The narrator wakes up Pooh (Jim Cummings) to remind him that plot needs to start happening and Pooh sets about fixing himself some breakfast. This brings us to our first original song The Tummy Song written by husband and wife songwriting team Kristen Anderson-Lopez and Robert Lopez. You probably haven’t heard of them. After this they did some other film for Disney. Can’t remember the name. I don’t think anyone saw it. The Girl Who Didn’t Mind the Cold? Something like that? I dunno.

Anyway, just like the animation does an excellent job of recapturing the feel of the original movie, the Lopezes do a great homage to the work of the Shermans here. Aware that they’re writing for very small children the song is simple and easy to remember while being insanely catchy. It’s a duet between Pooh and his stomach who now rumbles and growls like a caged beast. Also, it’s pretty clear that since last we saw him, Pooh’s honey addiction has escalated to dangerous new levels.

Guys. Its time to stage an intervention. The bears killing himself.

Guys. It’s time to stage an intervention. It’s not funny anymore.

 Realising his stash has finally run out, Pooh sets out to score some honey, searching everywhere in the Hundred Acre Wood for just a drop of “H”. Everywhere. No, seriously EVERYWHERE.



In the middle of giving Eeyore (Bud Lucky) a cavity search, Pooh realises that the sadass is missing his tail. Owl flies buy and Pooh asks for his help in finding it. In the original cartoon, Owl was voiced by longtime Disney spear-holder Hal Smith. Here, the role is taken by Scottish comedian Craig Ferguson. Owl is the character that changes the most between the two versions and I kinda have to say for the better. Whereas Smith played the part very close to the literary original, verbose, stuffy, and rather staid, Ferguson gives Owl a manic quality and a pretty rampant ego. He’s also hilarious.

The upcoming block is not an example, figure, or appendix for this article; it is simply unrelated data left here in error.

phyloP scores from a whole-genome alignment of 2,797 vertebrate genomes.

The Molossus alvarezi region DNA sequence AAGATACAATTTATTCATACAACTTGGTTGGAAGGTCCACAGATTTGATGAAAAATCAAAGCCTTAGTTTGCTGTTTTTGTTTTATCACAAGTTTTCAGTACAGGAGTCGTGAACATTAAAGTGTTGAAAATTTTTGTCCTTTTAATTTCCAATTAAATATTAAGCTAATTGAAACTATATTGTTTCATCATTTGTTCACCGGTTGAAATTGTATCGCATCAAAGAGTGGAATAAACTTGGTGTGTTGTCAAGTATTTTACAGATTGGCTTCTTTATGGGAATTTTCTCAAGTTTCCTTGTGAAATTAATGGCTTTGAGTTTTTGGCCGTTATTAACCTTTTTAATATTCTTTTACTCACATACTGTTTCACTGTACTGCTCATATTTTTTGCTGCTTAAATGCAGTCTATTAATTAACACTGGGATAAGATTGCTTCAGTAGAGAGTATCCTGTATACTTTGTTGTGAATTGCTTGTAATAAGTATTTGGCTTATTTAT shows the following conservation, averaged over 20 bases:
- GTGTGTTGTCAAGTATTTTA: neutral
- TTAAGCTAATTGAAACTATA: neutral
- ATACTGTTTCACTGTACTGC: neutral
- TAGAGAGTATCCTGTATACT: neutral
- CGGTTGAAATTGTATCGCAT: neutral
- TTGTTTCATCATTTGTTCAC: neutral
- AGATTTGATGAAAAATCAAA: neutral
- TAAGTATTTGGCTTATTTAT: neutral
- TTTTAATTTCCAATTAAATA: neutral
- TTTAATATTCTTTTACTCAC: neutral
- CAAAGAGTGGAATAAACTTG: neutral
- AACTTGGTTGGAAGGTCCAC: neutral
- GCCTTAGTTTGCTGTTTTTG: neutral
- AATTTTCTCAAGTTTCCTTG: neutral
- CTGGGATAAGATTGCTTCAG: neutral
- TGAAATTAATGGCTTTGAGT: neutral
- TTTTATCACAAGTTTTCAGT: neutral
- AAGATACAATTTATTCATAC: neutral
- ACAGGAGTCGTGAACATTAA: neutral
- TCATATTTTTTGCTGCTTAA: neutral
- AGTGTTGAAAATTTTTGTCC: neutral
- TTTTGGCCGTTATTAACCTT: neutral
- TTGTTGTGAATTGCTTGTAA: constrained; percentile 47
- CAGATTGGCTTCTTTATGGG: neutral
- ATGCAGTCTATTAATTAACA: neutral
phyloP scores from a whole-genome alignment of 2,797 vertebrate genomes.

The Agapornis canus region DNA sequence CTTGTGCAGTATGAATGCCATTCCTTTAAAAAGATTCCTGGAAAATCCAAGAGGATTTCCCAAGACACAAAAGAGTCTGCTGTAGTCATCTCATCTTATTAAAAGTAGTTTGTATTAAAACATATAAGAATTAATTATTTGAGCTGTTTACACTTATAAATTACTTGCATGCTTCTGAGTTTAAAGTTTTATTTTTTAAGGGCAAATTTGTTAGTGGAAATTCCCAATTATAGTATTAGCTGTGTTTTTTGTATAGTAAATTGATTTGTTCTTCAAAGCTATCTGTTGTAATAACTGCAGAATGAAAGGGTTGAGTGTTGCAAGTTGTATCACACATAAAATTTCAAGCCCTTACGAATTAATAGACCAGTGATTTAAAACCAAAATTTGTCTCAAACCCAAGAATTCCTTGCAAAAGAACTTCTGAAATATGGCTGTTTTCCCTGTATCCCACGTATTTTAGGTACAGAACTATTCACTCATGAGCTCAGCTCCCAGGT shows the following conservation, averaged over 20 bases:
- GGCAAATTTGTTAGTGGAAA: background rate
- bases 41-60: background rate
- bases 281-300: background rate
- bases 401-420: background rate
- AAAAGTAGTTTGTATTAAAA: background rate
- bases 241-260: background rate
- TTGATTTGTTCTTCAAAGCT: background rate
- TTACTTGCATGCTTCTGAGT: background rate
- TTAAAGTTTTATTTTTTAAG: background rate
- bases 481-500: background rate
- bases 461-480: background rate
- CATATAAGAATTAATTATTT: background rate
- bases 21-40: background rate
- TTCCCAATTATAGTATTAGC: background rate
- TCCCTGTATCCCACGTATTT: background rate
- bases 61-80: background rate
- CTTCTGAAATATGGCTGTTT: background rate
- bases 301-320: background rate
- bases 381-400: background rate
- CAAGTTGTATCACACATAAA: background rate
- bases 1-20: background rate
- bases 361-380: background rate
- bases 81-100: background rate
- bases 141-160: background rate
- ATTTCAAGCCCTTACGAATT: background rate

We get a version of a bit from the original book where Owl says the word “issue” and Pooh and Eeyore think that he’s sneezing. Eeyore morosely says that it’s probably catching so Pooh inspects his throat before turning to to Owl and saying deliberately “It’s just as I suspected. Owl? We need honey.”



Owl yells “Enough of this infernal folderol!” and I will love him forever for it. Owl’s plan is to put up notices all over the Hundred Acre Wood offering a reward for Eeyore’s tail so with Christopher Robin’s help they make up a load of signs and nail them up everywhere. Pooh runs into B’loon, a perfectly normal red balloon that everyone treats like just another inhabitant of the hundred acre wood.

Unlike Gopher, who is dead to us.

Unlike Gopher, who is dead to us.

Tigger suddenly appears and tries to bounce baloon, but instead gets stuck to him through the power of static electricity. Tigger thinks that B’loon wants to be his friend, but muses that he could never have a sidekick as it would put B’loon in harm’s way.

You know, it’s a strange day when you realise that a stuffed cartoon tiger is displaying more maturity and responsibility than Batman.

Christopher Robin announces at a meeting that whoever manages to find a replacement for Eeyore’s tale will get a pot of honey as a reward. All the animals try various things (the balloon, a clock, a yoyo, Godzilla etc.) and everytime they try something new they sing a verse of The Winner Song. Finally it looks like Kanga (Kristen Anderson-Lopez) has won, but she cuts them off when they try to sing saying “Let’s celebrate with silence.”

"Well jeez lady, if you didnt want us to sing it why did you write us the song?"